She has been a member of the Christian Democratic Union of Germany (CDU) since 1990. In 2001, she entered local politics in the area of Hannover, where she held various local political positions until 2004. Von der Leyen was elected to the Parliament of Lower Saxony in the 2003 state election and until 2005, she was a minister in the state government of Lower Saxony with responsibility for social affairs, women, family, and health.
In 2005, she was appointed Federal Minister of Family Affairs and Youth in the cabinet of Chancellor Merkel and held that position until 2009. Following her election to the Bundestag, Germany's Parliament, she was reappointed as Family Minister and later that year, she became Minister of Labour and Social Affairs until 2013. Chancellor Merkel appointed von der Leyen as Minister of Defence in 2013, making her Germany’s first female Defence Minister and the only Minister to remain with Angela Merkel since she became chancellor in 2005. She chairs the EPP Defence Ministers Meeting. Her name has been mentioned many times as possible successor to Chancellor Merkel. During her career, she has strongly supported the introduction of a paid parental leave scheme, a women's quota for listed companies' main boards, gay marriage and a nationwide minimum wage. She has publicly expressed her preference for a “United States of Europe” and the formation of an EU army.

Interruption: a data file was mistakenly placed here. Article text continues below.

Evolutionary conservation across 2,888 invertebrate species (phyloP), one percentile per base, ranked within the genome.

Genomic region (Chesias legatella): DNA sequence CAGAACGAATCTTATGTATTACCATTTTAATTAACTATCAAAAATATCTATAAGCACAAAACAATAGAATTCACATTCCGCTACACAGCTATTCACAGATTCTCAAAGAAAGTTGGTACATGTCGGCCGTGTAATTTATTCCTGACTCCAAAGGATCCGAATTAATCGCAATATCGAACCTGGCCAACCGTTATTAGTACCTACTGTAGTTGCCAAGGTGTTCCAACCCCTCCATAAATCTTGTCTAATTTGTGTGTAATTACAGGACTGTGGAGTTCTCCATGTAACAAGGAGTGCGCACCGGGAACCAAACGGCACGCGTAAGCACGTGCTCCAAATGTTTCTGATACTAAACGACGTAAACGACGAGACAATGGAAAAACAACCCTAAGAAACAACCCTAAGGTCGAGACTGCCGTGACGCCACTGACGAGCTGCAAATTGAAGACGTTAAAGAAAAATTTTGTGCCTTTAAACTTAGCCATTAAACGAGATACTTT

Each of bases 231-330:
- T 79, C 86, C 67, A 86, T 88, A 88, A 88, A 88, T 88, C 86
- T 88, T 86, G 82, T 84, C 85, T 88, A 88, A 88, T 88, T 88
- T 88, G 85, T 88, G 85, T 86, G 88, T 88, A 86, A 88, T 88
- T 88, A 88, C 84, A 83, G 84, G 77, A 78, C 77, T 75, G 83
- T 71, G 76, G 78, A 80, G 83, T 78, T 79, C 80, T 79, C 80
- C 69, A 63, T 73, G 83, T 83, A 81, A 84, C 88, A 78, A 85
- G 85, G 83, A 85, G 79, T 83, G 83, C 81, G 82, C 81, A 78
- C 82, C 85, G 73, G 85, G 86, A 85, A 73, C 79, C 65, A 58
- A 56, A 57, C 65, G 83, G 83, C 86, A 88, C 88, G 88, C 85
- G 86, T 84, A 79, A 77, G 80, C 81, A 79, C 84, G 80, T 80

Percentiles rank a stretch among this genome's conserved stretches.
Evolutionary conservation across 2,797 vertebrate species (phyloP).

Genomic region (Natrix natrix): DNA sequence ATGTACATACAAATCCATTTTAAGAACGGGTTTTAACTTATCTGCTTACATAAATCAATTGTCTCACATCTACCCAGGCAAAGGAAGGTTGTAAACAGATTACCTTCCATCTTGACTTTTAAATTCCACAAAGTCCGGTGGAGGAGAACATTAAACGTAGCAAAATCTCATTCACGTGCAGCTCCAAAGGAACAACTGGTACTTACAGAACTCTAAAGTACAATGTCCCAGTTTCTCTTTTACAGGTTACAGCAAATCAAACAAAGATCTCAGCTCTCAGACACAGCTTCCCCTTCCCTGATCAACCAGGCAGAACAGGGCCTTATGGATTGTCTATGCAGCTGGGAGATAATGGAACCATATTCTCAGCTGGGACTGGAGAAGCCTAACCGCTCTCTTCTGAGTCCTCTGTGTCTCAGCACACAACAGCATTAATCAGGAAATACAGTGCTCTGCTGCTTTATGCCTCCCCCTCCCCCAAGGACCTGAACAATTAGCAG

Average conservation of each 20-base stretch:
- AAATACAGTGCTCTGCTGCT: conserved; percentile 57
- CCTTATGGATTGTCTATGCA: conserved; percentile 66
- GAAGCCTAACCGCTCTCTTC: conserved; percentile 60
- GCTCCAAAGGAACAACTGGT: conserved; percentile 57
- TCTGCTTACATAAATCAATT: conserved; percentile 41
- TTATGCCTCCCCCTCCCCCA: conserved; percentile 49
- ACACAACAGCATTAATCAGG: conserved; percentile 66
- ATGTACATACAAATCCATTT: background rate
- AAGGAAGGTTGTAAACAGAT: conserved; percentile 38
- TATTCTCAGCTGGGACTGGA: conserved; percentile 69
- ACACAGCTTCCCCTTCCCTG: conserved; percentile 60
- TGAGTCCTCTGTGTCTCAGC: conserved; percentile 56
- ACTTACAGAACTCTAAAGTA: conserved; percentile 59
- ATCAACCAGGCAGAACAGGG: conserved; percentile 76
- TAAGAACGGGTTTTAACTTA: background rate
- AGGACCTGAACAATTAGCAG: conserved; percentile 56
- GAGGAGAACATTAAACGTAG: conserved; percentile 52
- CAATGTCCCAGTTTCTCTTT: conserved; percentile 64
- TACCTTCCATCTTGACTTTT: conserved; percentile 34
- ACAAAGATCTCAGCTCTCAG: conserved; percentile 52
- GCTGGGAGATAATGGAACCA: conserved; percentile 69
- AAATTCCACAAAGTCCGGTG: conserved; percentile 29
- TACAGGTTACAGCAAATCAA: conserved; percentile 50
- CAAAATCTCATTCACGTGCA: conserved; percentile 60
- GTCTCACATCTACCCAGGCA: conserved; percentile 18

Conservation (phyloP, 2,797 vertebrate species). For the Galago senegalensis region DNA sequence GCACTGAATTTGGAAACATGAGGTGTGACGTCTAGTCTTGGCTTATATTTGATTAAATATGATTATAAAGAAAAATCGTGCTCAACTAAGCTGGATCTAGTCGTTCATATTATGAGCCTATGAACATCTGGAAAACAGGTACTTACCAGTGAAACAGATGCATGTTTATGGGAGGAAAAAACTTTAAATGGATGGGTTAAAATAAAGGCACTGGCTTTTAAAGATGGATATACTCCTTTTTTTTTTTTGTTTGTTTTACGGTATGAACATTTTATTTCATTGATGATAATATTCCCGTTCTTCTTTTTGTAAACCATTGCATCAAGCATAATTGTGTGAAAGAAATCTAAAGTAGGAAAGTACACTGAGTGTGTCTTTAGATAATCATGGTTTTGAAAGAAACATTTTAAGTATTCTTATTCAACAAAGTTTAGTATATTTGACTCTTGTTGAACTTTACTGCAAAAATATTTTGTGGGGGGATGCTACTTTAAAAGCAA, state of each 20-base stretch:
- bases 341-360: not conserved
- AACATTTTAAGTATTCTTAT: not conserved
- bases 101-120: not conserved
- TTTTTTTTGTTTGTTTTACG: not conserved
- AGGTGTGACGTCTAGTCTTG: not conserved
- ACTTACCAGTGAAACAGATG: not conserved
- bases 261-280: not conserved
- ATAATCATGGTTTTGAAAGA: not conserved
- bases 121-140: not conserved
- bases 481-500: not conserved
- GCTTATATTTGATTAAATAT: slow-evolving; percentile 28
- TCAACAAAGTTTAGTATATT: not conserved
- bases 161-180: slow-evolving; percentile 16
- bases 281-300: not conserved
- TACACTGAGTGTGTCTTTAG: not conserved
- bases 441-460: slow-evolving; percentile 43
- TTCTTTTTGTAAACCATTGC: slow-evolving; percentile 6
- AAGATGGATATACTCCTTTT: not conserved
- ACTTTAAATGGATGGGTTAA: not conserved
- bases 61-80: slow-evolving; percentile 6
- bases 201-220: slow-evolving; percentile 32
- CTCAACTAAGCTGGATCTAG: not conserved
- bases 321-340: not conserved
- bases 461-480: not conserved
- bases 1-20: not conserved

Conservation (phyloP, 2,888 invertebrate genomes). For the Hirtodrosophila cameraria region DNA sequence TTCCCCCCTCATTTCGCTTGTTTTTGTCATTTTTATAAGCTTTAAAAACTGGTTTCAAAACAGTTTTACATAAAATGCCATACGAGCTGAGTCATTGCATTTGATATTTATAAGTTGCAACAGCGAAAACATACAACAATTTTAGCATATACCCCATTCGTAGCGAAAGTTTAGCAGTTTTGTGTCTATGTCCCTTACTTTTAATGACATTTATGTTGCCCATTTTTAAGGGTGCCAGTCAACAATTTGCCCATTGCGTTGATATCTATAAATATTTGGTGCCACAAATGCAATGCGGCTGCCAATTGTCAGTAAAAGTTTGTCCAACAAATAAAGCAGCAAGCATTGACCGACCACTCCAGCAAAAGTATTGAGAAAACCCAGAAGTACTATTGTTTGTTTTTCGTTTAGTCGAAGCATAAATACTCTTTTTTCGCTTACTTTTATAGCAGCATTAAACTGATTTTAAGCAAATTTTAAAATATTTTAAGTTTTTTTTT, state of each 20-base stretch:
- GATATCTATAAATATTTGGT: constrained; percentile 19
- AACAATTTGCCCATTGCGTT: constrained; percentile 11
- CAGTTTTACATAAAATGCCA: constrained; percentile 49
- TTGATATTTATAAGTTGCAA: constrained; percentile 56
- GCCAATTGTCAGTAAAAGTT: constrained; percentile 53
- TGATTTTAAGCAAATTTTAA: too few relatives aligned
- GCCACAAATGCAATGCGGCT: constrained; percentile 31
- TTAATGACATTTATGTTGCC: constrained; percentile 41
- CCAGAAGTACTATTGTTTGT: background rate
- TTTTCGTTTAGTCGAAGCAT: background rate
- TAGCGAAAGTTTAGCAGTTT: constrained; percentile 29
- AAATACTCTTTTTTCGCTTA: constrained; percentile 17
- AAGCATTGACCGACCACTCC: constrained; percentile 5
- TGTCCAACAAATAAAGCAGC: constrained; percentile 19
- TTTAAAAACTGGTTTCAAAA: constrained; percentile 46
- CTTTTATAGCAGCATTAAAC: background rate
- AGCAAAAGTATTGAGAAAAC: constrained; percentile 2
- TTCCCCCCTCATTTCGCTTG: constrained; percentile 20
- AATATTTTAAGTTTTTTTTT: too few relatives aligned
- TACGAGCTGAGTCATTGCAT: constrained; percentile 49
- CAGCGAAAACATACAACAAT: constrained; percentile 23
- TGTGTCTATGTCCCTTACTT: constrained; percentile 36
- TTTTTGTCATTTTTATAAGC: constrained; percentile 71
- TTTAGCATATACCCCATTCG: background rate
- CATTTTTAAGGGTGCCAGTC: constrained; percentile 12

She has faced accusations both regarding her academic work, on possible plagiarism in her doctoral dissertation, and her political work, facing criticism for her leadership style, reliance on outside consultants and ignoring government procurement rules, and continued gaps in military readiness.
Von der Leyen has been married to Heiko von der Leyen, professor of medicine and CEO of a medical engineering company, since September 21, 1986 and they have seven children. She is the daughter of the German politician, Ernst Albrecht, who served as Director-General of the Directorate-General for Competition from 1967 to 1970 and as Prime Minister of Lower Saxony from 1976 to 1990. She is Lutheran member of the Evangelical Church of Germany.
Josep Borrell – The nomination for High Representative of the Union for Foreign Affairs and Security Policy / Vice-President of the Commission
Josep Borrell was born in 1947 in La Pobla de Segur in the province of Lleida, Spain. He is a prominent Catalan political figure who has held several Spanish and European posts as a member of the PSOE (Spanish Socialist Workers’ Party).